The Department of Energy and Climate Change (DECC) works to make sure the UK has secure, clean and affordable energy supplies and promotes international action to mitigate climate change.
[Portaferry, Northern Ireland, February 25, 2014.] Marine energy technology company Minesto, together withIT Power and National Physical Laboratory (NPL), have been awarded more than £500,000 from the British Department of Energy and Climate Change (DECC) in the 2nd round of the Energy Entrepreneurs Fund. The funding will be used for extending the quarter scale ocean trials with the Deep Green tidal current power plant in Strangford Lough, Northern Ireland, to validate its commercial performance.
The Department of Energy and Climate Change (DECC) works to make sure the UK has secure, clean and affordable energy supplies and promotes international action to mitigate climate change. By supporting investments in the UK's energy infrastructure, DECC strives to keep energy bills down and promote action in the EU and internationally to maintain energy security and mitigate dangerous climate change.
For this, DECC established the Energy Entrepreneurs Fund from which Minesto, IT Power and NPL have now received a grant of over £500,000 for a project worth almost £900,000. The objective of the Fund is "to help bring a range of new and innovative low carbon products to market".
Minesto's CEO Anders Jansson welcomes the funding: "It is truly exciting that DECC realizes the potential for Deep Green to unlock the low velocity tidal current market in the UK; this proves that Governments have confidence in our company and our technology. In the UK alone, the Deep Green technology has a carbon reduction potential of over 30 million tons of CO2 per year. Furthermore, the grant from DECC has enabled Minesto to employ more local expertise for the ocean trials in Northern Ireland."
The objective of the project is to verify survivability, prove performance and commercial viability using an existing 1:4 scaled prototype of the innovative Deep Green tidal power plant in real ocean conditions. Data from the long term ocean trials will be scaled up to commercial scale to gain further understanding of Deep Green's full market potential.
"With this funding, it is possible to maximize the output from the previous investments in the quarter scale prototype and to bring Deep Green to a higher technology readiness level," said Anders Jansson, CEO of Minesto. "IT Power has extensive experience in working with similar marine energy projects since 1991 and NPL has long-standing experience from research within data collection and sensors. The grant from DECC makes it possible to apply their expertise to the Deep Green technology, which is very valuable to us."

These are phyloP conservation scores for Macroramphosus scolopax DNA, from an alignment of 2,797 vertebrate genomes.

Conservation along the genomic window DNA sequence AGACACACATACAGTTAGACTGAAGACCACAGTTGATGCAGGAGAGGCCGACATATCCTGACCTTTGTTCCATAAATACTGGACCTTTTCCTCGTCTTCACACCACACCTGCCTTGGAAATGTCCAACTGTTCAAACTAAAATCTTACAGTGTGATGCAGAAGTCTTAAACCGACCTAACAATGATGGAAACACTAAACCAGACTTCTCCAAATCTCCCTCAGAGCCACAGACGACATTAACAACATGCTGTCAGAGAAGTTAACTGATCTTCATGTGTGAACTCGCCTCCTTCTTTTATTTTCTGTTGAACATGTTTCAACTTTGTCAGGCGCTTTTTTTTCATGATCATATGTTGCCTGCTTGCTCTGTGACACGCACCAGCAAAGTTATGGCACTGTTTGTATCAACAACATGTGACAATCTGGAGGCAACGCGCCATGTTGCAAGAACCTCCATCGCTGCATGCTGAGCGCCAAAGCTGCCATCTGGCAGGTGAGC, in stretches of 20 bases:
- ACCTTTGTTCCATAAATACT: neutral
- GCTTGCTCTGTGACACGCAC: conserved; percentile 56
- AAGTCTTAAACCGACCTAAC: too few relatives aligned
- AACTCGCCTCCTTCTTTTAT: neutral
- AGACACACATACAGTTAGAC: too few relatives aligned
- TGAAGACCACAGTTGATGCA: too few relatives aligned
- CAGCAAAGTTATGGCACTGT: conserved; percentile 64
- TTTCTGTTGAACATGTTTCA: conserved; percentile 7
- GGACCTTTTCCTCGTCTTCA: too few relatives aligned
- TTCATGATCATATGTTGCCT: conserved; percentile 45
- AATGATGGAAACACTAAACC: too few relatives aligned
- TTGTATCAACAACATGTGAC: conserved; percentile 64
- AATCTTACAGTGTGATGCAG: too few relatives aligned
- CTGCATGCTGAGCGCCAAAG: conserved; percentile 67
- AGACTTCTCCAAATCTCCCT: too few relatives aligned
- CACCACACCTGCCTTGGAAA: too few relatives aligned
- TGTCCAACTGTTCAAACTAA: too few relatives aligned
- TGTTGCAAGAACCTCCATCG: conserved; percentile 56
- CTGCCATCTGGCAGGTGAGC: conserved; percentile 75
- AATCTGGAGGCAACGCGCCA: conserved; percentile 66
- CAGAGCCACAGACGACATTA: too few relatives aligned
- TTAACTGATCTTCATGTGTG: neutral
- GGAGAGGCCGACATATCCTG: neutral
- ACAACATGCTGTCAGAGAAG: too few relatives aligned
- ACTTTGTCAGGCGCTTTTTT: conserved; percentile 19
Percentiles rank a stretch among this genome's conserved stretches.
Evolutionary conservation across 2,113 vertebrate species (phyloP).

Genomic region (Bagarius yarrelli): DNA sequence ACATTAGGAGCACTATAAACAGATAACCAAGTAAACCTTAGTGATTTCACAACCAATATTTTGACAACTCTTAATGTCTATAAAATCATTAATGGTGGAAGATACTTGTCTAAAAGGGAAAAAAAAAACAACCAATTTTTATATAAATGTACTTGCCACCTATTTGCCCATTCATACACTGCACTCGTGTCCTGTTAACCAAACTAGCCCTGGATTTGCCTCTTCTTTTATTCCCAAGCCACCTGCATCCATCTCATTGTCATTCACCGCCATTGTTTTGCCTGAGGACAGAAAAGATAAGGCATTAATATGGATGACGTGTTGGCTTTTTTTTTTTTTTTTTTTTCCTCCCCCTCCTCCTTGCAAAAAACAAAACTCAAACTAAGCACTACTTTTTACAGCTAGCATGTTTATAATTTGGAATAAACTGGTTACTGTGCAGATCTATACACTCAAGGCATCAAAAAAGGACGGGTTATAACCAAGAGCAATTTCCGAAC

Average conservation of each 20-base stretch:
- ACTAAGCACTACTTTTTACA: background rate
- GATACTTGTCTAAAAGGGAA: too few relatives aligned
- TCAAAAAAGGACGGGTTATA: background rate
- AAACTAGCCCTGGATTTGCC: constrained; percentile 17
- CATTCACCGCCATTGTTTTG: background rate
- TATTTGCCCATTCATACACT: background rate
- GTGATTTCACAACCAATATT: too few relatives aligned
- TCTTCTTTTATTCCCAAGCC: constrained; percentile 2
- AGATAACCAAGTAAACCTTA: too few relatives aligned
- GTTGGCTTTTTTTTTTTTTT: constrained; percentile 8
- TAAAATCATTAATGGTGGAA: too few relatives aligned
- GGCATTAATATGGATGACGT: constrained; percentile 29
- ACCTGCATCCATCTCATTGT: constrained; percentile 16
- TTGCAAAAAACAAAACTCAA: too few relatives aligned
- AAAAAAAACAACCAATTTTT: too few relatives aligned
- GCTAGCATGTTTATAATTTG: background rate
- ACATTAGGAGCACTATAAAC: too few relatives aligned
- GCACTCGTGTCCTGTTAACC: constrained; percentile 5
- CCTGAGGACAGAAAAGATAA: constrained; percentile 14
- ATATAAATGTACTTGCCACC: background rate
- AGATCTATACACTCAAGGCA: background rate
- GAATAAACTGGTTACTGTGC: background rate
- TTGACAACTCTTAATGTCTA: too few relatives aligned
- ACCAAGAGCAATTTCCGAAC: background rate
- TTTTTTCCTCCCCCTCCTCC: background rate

IT Power's Group CEO, David Nickols, added: "We are delighted to be working with Minesto on their ground-breaking technology. It is a unique concept in the tidal energy field which can unlock previously inaccessible deep water, low flow resources, thereby enhancing the practical global contribution that tidal stream energy can have on meeting our energy needs".
As part of the project, IT Power will advise on the test methodologies, data collection and techno-economic analysis of the Deep Green technology and its deployment.
Rhys Lewis, Head of NPL's Time, Quantum and Electromagnetics Division said. "NPL has a proven track history of applying measurement expertise to a wide range of real-world applications. I am pleased we are able to provide the metrology in this tidal project in the renewable energy arena, supporting innovation and helping to implement key government strategies."
Minesto's tidal power plant called Deep Green looks like an underwater kite and is based on a fundamentally new principle for electricity generation from tidal and ocean currents. Deep Green recently became the first known marine power plant to generate electricity from low velocity tidal currents, which is seen as a breakthrough for marine energy.